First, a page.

The New Living Translation

Along with quite a few other translations of the Bible, I’ve been using the New Living Translation for a while now (the updated edition).  Though it is not my favorite translation, and though I’ve seen some weaknesses in the translation, there are certain aspects of it I appreciate.  For example, I like the modern language – this is a good translation to use for those not accustomed to detailed grammatical phrases, older language, and unfamiliar vocabulary.  Sometimes I use the NLT in a prison setting or when I preach at a funeral (or other event) where the people are not very familiar with biblical language.

I like the NLT for OT and Gospel narratives (specifically as I’m working through Joshua).  However, I’m not as excited about the NLT in some of the Pauline epistles, because smoothing things out too much can take away from the tighter epistle constructions and thoughts.

In case you’re interested, here are some scholars and teachers that worked on the NLT Bible translation team.

OT: Daniel Block, Gordon Wenham, R.K. Harrison, V. Phillips Long, Bill T. Arnold, Ray B. Dillard, Al Wolters, Mark Futato, Doug Green, Richard Pratt, Willem VanGemeren, Joyce Baldwin, and Douglas Gropp (just to name a few).

NT: Craig Blomberg, Don Hagner, Darrell Bock, D. A. Carson, Douglas Moo, Tom Schreiner, Moises Silva, Klyne Snodgrass, Greg Beale, Robert Mounce, and F.F. Bruce (just to name a few).

To be honest, I’m not really “married” to a specific translation.  I try to do most of my work out of the original, though I do tend to gravitate around the NIV and ESV. I sometimes use the NKJ as well, but I’m not a Majority Text guy.  Furthermore, the archaic English grammar and stiff translation method of the NKJ can be pretty frustrating – try reading a long OT narrative from the NKJ out loud to people who never speak or read this type of old English.  You get a few puzzled looks as you’re stumbling through the odd grammatical phrases.  For example, take Joshua 8.4: it will come about, when they come out against us as at the first, that we shall flee before them. Who speaks like that? (By the way “at the first” simply means “like they did before.”)  As a side note, I’m not one who thinks that archaic grammar is more reverent than everyday grammar.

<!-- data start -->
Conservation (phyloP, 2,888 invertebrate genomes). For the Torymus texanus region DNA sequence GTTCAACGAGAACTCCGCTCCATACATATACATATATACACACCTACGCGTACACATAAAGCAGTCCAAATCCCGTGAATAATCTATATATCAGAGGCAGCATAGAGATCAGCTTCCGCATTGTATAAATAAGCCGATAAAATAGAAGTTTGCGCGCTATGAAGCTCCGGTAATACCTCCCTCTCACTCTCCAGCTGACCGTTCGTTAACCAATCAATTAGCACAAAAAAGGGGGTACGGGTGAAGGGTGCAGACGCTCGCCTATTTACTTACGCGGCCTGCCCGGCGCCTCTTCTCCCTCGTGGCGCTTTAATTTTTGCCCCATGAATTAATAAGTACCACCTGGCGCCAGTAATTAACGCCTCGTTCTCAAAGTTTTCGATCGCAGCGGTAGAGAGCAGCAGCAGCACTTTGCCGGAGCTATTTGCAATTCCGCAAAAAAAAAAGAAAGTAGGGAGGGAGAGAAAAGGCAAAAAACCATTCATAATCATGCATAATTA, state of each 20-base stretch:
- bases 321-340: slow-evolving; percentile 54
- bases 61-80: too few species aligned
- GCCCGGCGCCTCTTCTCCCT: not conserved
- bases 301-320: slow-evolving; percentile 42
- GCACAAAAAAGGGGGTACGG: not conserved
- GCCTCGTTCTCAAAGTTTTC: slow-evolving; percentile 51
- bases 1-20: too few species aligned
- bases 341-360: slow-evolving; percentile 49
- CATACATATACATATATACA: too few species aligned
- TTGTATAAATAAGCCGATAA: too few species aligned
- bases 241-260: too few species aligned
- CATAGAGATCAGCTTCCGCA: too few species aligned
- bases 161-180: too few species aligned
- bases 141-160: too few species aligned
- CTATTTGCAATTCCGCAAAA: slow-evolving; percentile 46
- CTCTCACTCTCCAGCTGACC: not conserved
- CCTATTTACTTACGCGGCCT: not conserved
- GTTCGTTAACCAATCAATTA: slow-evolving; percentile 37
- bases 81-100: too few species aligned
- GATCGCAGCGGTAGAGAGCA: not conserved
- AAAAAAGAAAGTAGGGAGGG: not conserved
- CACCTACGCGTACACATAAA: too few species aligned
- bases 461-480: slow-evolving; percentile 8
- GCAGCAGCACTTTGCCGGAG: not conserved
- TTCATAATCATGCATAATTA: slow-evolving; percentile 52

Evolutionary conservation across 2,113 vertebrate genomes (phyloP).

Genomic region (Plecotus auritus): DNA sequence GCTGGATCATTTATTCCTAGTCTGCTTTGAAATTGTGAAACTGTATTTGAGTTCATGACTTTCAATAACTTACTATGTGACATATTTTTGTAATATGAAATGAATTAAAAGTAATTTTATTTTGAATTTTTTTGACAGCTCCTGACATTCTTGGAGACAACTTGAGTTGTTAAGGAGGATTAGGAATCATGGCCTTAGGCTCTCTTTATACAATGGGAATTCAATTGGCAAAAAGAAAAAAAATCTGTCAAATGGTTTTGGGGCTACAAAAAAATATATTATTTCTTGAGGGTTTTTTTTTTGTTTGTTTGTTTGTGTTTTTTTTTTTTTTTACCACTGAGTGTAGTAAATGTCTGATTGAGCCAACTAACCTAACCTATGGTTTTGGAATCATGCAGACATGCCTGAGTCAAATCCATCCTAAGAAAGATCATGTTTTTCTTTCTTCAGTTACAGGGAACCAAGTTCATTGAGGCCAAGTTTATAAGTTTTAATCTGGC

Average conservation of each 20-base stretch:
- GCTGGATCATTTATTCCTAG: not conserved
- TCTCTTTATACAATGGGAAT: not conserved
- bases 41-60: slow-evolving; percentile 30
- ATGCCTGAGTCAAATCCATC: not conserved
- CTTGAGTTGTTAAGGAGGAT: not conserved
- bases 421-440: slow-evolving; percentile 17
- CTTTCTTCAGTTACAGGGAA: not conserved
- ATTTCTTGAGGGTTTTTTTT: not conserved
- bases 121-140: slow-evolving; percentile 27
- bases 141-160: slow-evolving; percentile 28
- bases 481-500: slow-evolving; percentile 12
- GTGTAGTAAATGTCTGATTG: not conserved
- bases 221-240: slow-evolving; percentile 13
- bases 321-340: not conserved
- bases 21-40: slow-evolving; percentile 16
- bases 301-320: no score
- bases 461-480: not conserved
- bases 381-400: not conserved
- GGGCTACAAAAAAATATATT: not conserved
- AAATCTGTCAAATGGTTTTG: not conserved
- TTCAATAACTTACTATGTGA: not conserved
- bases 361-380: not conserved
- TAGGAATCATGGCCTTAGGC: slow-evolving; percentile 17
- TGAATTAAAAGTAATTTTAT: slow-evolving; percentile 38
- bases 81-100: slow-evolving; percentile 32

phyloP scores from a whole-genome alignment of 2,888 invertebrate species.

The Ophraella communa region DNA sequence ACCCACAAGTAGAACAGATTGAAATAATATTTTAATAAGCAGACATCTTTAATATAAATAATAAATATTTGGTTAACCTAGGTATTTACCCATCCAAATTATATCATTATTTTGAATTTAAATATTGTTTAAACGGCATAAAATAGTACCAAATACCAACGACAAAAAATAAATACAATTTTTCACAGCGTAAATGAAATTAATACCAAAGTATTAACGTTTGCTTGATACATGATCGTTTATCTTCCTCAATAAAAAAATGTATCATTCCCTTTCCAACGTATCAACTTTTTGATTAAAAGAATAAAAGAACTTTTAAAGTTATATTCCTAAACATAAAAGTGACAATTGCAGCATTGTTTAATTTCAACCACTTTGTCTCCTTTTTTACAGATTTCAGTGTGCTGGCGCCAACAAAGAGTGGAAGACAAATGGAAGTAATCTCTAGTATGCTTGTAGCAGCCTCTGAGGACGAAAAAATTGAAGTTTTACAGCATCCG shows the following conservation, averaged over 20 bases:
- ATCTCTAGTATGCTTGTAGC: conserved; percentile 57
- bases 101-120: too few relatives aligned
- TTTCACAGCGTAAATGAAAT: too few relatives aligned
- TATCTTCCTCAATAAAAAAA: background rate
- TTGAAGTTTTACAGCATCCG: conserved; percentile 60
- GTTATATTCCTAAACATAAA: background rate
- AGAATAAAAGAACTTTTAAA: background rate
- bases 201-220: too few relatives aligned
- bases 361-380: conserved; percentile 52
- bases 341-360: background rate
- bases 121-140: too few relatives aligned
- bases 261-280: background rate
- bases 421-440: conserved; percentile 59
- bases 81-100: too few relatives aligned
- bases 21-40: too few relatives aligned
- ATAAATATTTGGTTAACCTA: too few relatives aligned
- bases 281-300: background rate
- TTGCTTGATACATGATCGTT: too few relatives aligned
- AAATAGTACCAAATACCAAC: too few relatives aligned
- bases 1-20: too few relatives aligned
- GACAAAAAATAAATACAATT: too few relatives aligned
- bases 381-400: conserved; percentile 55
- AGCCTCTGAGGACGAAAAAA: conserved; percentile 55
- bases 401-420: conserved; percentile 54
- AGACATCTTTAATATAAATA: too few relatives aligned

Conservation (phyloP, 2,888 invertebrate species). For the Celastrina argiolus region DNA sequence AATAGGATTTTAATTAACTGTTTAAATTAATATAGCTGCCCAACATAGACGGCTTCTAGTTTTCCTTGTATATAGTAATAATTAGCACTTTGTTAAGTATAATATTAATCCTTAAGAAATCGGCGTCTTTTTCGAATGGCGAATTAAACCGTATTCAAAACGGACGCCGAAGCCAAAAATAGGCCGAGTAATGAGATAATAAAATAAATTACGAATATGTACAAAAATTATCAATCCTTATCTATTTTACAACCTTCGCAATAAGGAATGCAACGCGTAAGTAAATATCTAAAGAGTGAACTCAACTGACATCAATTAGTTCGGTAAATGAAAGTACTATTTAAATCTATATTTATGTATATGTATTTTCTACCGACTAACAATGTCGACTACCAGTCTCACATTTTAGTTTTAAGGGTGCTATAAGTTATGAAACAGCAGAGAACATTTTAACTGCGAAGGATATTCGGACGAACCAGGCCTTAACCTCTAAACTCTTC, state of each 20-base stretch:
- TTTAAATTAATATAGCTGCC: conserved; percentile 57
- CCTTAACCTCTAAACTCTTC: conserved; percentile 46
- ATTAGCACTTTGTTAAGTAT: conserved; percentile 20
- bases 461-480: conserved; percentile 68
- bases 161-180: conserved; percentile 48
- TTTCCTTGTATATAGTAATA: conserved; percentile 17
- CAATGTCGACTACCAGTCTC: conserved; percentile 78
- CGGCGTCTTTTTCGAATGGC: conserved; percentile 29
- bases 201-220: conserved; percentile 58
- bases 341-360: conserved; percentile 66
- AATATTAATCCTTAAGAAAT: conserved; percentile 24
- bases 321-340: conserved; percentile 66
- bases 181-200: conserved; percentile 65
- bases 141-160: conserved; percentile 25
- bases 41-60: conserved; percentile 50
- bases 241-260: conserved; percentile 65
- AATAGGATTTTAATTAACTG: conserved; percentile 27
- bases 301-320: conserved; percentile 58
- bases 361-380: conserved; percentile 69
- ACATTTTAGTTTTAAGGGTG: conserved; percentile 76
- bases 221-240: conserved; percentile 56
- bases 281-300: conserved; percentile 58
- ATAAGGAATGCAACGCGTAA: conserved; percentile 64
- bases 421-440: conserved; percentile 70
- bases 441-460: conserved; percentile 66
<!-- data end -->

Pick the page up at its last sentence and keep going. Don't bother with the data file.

When people ask about translations, I say two things 1) don’t make your favorite translation a litmus test of orthodoxy and 2) use a few different translations in your reading – some “word for word” (NASB, NKJ) and some “thought for thought” (NIV, NLT) and some in between (ESV, RSV).  Remember that every translation makes thousands of interpretive moves as they translate the original to English.

Looking back at the last 10 years of my Christian walk, I noticed that my Bible reading time has increased when I purchase a new translation, because I want to see how they translated my favorite passages.  This leads me to read more of it and it becomes an enjoyable reading experience for me.

All in all, while I don’t think the NLT will ever be my primary translation, I do think it is valuable to have on my shelf.  It is an OK translation to consult when doing textual work, biblical studies, and as I said above, reading the Word to people who are unfamiliar with the scriptures.  If you’re not familiar with it and have been wanting to check out a different translation, you may want to check out the NLT.

shane lems

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One comment on “The New Living Translation

  1. Andrew says:

    Nice. Very well put.

    The more time I’ve spent reading Hebrew, the more I’ve come to realized that translation is interpretation. Even when translations try to be “neutral” or “interpretation free” – they’re just not. It isn’t possible to render all the subtleties and nuances of a particular language into a target language with mechanistic precision. And when the original language is LONG gone – and its spoken register nearly impossible to access with any certainty – knowing how the idioms were used in order to find equivalents in the target language is even tougher.

    In the end, we do well to have “conversations” with other Bible translators. That doesn’t mean getting on the phone every week with a Wycliffe, all one needs to do is open their NASB and their NLT and their NIV and their ESV with a critical eye and look at what they’re doing with particular passages.

    In the end, I’ve found so many places where translations, even some of the supposedly “literal” translations, take significant interpretive liberties simply to remain in a given reading tradition. I only wish now I had been cataloging some of these!

    Yep, the NLT, TNIV, NRSV, NJPS and many others are important interpreters to consult when presenting our own interpretations of these ancient texts!

    Again, great post!

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